Copyright Strikes as a Tool for Censorship, Bullying, Extortion

With the advent and then explosion of consumer internet access in the 1990s, a concomitant threat of massive, anonymous, and difficult-to-trace copyright infringement also arose. Congress faced significant pressure from two major industries: traditional media producers and internet service providers. Traditional media producers feared the practical death of their intellectual property through unstoppable and untraceable internet file-sharing, while internet service providers feared endless lawsuits for the infringing activities of their users. Congress responded.. Read More

Why Public Figures Should Receive Heightened Defamation Law Protection

At common law, defamation actions were meant to compensate individuals for any harm to reputation they suffered as a result of any defamatory communications made by speakers to third parties. This standard was generally protective of plaintiffs’ reputational interests rather than defendants’ free speech interests. Once a plaintiff made out his prima facie case, it was up to the defendant to raise certain defenses or privileges, such as truth or the litigation privilege… Read More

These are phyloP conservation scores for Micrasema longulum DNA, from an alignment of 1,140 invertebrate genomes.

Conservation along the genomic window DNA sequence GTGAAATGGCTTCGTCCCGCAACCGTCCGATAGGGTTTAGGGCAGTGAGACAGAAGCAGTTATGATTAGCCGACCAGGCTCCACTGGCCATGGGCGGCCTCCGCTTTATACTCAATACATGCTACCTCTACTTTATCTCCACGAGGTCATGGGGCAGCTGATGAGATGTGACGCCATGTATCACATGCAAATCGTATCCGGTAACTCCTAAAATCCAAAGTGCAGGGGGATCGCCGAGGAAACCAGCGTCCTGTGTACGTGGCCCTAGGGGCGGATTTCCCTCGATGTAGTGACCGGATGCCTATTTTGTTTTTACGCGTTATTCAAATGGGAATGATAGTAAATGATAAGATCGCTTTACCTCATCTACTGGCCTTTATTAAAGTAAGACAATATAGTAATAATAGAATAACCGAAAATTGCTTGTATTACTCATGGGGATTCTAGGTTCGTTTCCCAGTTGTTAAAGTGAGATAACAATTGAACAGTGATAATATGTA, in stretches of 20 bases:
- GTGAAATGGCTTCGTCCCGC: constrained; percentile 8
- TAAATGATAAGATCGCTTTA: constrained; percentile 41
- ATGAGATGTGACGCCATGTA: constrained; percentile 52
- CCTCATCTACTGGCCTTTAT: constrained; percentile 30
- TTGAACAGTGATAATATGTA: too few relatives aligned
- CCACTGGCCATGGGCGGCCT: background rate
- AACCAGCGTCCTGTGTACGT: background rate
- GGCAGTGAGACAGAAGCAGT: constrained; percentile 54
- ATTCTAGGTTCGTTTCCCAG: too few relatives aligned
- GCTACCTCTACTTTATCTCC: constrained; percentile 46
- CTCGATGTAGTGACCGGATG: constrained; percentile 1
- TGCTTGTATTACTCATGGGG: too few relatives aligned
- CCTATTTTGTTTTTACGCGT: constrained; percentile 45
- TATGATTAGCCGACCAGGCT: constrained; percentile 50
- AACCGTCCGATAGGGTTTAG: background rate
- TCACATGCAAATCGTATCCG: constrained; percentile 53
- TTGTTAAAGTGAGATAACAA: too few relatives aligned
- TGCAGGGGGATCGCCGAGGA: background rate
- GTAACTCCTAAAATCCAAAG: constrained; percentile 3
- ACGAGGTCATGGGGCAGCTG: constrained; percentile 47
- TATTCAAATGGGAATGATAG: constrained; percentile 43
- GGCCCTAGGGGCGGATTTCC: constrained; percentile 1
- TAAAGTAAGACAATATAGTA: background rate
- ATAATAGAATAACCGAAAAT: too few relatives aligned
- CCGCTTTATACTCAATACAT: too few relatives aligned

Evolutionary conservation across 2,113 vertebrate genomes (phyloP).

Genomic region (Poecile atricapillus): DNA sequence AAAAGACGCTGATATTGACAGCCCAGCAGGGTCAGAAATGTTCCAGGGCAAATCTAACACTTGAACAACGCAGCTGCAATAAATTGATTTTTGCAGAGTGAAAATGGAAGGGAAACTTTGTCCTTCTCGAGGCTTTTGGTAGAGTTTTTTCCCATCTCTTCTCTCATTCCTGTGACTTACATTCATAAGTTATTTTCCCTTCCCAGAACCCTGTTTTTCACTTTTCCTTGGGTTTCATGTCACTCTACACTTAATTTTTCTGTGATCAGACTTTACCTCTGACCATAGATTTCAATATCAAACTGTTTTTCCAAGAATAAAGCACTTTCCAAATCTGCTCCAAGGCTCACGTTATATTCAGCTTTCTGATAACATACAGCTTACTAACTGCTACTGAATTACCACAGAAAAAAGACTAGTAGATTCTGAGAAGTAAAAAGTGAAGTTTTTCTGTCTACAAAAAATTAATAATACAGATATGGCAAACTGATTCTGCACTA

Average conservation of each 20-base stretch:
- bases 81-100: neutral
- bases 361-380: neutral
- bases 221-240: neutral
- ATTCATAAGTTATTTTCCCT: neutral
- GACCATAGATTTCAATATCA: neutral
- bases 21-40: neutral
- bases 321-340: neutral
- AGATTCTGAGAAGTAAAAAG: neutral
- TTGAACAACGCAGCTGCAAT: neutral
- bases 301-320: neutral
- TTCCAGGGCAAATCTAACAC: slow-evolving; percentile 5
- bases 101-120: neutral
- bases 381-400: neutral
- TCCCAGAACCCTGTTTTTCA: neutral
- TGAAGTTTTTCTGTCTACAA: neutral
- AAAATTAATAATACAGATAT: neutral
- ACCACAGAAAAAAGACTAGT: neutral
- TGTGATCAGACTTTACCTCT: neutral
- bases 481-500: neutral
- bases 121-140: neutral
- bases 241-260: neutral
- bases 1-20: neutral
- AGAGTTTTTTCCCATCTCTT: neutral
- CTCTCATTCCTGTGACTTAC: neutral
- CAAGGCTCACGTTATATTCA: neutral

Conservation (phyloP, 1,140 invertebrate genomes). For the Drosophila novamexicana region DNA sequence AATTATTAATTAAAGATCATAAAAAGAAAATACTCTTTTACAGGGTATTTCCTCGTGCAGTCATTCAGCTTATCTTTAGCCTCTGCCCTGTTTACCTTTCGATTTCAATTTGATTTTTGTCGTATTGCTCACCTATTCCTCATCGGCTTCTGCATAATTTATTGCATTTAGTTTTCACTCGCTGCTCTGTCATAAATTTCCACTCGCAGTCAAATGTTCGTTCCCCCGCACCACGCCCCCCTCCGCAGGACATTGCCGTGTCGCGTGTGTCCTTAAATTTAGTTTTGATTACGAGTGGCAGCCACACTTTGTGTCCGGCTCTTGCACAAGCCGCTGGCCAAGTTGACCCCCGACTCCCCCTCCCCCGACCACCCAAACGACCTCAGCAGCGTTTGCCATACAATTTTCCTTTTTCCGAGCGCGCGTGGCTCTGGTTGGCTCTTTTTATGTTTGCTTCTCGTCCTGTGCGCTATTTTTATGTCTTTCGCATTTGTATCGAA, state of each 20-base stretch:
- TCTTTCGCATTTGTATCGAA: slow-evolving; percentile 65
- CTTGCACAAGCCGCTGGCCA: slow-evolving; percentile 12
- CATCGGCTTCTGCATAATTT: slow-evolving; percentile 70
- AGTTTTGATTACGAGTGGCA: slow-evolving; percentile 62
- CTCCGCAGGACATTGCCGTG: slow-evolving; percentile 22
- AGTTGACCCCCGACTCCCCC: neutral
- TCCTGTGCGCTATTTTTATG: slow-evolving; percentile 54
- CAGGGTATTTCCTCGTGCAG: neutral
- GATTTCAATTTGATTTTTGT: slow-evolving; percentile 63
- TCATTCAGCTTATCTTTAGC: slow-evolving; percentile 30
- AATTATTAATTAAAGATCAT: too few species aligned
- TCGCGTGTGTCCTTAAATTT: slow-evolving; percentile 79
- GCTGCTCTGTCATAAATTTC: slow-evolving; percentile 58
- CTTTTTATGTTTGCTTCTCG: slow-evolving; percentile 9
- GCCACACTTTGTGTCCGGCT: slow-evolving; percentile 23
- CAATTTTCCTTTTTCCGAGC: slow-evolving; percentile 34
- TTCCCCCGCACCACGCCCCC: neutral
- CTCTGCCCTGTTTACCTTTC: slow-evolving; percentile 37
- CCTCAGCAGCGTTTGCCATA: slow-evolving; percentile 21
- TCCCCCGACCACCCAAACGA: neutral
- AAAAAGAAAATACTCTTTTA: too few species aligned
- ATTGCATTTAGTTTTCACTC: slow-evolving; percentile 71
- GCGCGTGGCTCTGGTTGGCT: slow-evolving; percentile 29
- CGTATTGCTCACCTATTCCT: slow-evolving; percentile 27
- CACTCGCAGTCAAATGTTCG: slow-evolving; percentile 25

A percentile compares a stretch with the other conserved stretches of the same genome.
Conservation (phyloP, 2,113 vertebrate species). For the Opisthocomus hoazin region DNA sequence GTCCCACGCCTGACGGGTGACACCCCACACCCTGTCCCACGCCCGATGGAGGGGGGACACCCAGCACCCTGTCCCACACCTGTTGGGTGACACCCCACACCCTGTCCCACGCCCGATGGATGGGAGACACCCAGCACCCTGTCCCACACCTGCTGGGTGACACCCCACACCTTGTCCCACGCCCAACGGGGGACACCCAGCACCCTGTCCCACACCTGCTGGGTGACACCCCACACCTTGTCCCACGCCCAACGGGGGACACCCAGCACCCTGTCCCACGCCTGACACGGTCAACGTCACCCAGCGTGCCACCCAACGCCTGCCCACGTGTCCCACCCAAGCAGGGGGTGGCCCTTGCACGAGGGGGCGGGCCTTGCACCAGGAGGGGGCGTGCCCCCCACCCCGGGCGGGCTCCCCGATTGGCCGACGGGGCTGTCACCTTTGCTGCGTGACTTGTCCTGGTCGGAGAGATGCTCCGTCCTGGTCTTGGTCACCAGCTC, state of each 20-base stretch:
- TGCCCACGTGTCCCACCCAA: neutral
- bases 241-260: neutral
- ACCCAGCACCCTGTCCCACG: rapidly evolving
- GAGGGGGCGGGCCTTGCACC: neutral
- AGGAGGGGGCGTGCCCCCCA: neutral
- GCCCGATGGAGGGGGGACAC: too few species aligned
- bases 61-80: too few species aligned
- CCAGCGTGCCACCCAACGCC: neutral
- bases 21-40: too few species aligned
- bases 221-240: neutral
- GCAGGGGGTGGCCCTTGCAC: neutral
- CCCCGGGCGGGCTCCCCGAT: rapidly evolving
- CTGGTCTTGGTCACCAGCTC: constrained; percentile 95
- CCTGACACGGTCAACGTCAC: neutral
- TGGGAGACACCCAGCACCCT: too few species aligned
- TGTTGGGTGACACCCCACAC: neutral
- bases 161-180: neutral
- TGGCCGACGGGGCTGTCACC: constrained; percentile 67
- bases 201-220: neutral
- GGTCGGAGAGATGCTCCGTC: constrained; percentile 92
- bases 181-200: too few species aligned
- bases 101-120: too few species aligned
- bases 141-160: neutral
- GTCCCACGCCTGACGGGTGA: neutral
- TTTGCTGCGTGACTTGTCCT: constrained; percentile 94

Palin v. New York Times Company: A Potential Change to Defamation Law and Freedom of the Press

The Supreme Court has consistently recognized a profound national commitment to a free press and the “principle that debate on public issues should be uninhibited, robust, and wide-open.” New York Times Co. v. Sullivan, 376 U.S. 254, 270 (1964). Nevertheless, the freedom of the press is subject to certain restrictions, including, notably, defamation law. A recent federal defamation suit filed by Sarah Palin against The New York Times in June 2017, Palin v… Read More